Why our portfolios have taken the EUxit route
We have moved underweight Eurozone equities given the range of risks facing the region.
World leaders gathered in the French city of Biarritz recently for the G7 meeting, but we in the Asset Allocation team went the other way and moved our portfolios away from Europe.
The investment case for going underweight Eurozone equities across most of our portfolios is fairly straightforward. European stocks have performed relatively well this year: they outperformed in the first quarter, traded in line with their global peers during the second quarter, and have only given back very little of their outperformance over the past few weeks.
But over the same period, our macro views on the region have significantly deteriorated. So that has left us facing the combination of higher prices for European equities and lower expectations for the region’s macro backdrop, a poor mix.
The range of risks for stocks in Europe is pretty broad. Hetal Mehta, our senior European economist, puts the probability of a Eurozone recession at around 40%. The likelihood of a no-deal Brexit has also increased, with news that the British government is seeking to suspend parliament, which in most cases would also push the Eurozone into recession. The risks to our base-case Eurozone forecasts, therefore, have become heavily skewed to the downside.
Even leaving aside the chances of a domestic recession in Europe, we have long held the view that the Eurozone would be one of the most vulnerable regions in the world to an economic downturn. This would reveal the structural issues that worried markets in the past, such as a lack of central-bank firepower and the continent’s institutional challenges in responding quickly and decisively to a crisis.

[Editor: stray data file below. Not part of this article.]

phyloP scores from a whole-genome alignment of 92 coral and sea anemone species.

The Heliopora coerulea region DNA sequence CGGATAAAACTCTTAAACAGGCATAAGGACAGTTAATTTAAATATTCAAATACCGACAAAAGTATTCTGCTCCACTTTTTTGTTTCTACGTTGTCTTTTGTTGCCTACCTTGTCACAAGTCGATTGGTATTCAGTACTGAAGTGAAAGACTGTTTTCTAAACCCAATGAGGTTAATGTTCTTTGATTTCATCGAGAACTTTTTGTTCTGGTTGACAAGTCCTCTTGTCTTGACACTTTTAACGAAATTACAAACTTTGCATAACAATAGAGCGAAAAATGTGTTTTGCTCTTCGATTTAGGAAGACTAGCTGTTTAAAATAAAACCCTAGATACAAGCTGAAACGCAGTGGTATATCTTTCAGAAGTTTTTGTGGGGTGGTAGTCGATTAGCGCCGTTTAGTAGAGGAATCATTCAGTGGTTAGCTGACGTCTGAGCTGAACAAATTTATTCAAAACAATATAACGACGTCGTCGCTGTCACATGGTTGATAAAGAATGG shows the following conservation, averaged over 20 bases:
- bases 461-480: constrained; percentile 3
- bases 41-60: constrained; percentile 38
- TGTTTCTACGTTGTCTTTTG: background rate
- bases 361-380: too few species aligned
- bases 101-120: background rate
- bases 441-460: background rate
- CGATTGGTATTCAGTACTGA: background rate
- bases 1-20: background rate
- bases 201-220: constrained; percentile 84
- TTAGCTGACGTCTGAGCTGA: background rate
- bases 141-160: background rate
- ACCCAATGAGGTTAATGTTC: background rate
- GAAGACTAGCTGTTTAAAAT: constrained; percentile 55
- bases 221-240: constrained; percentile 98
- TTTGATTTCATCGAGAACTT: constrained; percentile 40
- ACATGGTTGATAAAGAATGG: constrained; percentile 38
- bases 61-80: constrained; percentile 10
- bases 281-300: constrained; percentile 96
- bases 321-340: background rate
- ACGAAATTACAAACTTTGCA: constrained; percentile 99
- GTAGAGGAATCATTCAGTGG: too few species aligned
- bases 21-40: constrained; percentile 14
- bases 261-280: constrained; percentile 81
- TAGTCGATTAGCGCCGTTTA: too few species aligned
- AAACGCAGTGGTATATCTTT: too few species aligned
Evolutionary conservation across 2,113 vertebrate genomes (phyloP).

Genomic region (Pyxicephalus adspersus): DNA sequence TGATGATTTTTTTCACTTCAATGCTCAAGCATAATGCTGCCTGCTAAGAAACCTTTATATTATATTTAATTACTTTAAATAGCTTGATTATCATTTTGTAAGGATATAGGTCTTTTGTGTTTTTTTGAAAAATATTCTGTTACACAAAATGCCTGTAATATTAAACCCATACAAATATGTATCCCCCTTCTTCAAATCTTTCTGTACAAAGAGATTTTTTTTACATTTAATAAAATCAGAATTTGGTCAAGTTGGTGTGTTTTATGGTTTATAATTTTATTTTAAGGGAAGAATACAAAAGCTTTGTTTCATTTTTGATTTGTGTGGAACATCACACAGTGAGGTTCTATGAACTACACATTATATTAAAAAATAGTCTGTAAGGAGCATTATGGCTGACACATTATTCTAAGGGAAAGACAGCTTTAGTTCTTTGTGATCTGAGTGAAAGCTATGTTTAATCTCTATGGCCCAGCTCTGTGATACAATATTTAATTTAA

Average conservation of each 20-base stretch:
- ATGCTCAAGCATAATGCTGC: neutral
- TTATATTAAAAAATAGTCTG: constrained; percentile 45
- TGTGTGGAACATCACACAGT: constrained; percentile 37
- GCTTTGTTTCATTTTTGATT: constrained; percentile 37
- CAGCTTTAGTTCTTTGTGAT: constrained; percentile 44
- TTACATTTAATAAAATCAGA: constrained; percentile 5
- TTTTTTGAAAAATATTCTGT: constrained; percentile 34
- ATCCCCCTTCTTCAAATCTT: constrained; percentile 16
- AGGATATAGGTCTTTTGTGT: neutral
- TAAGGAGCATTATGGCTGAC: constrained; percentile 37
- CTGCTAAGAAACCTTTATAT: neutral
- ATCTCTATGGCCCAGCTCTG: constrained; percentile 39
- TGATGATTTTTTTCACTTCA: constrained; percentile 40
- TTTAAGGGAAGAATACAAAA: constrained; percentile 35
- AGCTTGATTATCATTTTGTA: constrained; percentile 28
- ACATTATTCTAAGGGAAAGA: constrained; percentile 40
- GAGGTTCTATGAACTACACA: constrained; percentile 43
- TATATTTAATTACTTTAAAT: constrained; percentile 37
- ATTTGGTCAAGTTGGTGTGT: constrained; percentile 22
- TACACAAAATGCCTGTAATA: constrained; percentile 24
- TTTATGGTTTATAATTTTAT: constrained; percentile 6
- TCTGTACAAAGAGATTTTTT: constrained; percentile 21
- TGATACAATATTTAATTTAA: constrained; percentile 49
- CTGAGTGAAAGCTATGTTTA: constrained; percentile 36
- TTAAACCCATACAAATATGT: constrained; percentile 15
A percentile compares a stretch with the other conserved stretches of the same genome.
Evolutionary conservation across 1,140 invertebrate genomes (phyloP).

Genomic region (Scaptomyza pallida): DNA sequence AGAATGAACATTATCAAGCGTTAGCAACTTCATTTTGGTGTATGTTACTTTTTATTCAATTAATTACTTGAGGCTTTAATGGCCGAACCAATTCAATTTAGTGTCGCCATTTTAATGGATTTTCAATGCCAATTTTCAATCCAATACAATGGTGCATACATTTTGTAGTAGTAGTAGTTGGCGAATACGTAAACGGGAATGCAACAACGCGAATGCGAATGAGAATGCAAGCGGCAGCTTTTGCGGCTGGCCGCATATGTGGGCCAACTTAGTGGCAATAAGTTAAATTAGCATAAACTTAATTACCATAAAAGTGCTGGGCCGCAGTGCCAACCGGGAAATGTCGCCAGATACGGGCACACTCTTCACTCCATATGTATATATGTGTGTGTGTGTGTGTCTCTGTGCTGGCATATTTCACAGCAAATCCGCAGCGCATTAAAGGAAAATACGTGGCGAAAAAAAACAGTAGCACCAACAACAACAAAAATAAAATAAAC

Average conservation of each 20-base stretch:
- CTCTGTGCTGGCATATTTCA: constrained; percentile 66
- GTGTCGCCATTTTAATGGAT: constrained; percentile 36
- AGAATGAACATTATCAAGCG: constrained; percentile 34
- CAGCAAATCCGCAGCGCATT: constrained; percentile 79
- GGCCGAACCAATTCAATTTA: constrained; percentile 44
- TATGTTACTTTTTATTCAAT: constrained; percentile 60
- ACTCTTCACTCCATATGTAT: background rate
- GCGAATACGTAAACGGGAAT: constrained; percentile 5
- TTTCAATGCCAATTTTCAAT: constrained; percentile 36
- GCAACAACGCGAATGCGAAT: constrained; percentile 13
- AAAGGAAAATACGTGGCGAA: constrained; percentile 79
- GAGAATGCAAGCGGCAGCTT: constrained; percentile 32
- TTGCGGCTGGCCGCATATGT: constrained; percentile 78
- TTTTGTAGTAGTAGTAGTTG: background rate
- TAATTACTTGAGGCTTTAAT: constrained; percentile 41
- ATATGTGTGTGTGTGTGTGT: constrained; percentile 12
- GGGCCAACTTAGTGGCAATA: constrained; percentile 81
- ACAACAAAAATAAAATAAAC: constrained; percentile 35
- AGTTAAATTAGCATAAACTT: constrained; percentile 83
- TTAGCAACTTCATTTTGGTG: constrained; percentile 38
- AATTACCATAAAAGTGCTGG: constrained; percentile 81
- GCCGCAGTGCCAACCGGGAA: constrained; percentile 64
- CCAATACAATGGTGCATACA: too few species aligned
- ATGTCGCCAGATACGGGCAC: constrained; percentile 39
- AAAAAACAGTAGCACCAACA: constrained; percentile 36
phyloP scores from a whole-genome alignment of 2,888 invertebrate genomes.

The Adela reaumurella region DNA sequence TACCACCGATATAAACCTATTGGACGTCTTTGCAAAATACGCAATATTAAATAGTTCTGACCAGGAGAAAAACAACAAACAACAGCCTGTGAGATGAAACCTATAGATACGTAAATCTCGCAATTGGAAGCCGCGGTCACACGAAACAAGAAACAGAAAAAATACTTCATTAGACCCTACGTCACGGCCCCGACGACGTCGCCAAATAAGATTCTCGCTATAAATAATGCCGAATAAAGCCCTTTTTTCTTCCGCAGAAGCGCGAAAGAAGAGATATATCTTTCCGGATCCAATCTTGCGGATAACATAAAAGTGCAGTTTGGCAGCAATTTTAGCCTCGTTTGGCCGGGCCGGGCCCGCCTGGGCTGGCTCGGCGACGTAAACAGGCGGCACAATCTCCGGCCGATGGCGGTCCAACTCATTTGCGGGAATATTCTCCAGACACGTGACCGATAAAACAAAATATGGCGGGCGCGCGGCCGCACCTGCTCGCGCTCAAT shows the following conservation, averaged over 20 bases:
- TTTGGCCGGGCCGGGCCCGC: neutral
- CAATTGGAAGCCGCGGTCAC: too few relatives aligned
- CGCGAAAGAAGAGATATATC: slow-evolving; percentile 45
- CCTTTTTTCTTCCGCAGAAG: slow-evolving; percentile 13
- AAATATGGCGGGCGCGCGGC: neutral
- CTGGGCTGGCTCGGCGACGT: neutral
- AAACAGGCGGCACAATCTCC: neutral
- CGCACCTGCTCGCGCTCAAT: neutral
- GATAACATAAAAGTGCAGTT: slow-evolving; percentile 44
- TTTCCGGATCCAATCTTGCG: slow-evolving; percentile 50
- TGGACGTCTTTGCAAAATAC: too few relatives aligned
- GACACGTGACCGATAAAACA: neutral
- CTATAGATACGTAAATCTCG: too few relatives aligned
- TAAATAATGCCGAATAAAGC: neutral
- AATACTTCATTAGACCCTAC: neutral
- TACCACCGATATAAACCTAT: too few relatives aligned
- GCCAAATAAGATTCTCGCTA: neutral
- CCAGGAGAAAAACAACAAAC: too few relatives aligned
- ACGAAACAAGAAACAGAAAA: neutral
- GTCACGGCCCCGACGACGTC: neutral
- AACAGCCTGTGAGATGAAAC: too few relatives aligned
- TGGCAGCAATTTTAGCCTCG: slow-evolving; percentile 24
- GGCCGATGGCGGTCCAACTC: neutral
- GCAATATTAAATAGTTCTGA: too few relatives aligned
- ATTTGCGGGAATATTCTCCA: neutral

All of the above would be manageable if the valuations of Eurozone equities were unusually low and/or sentiment was particularly bearish. Neither is the case today, though.
Valuations for European stocks, relative to other developed markets, are close to their historical averages (see chart below). Sentiment surveys may suggest that Eurozone equities are far from everyone’s favourite, but they are in line with the unpopularity of UK and Japanese stocks and so don’t stand out as offering an attractive discount.
We must, however, acknowledge that there are some risks to our underweight position in Eurozone equities. Other than that we are simply being too pessimistic on the dangers of a recession striking, the European Central Bank could unleash a ‘big bazooka’ policy surprise.
Then there is the possibility of a sector or style rotation out of the areas the Euro Stoxx index is underweight (namely technology) and into its overweights (autos, financials). If this occurs, European equities would benefit relative to other markets. A rebound in purchasing managers’ indices (PMIs), on the other hand, should not disproportionately lift Eurozone equities if it is of a global nature as other regions would respond favourably too.
It is also worth noting that Eurozone equity benchmarks are no longer dominated by banks, which should temper European gains if this rotation from technology to cyclical sectors or value stocks does transpire. Back in 2006, banks comprised 23% of the index and were 2.5 times bigger than the next-largest sector. Today, they have only an 8% weight and are a third smaller than the largest sector.
On balance, we are therefore comfortable coming back from Europe as the summer ends.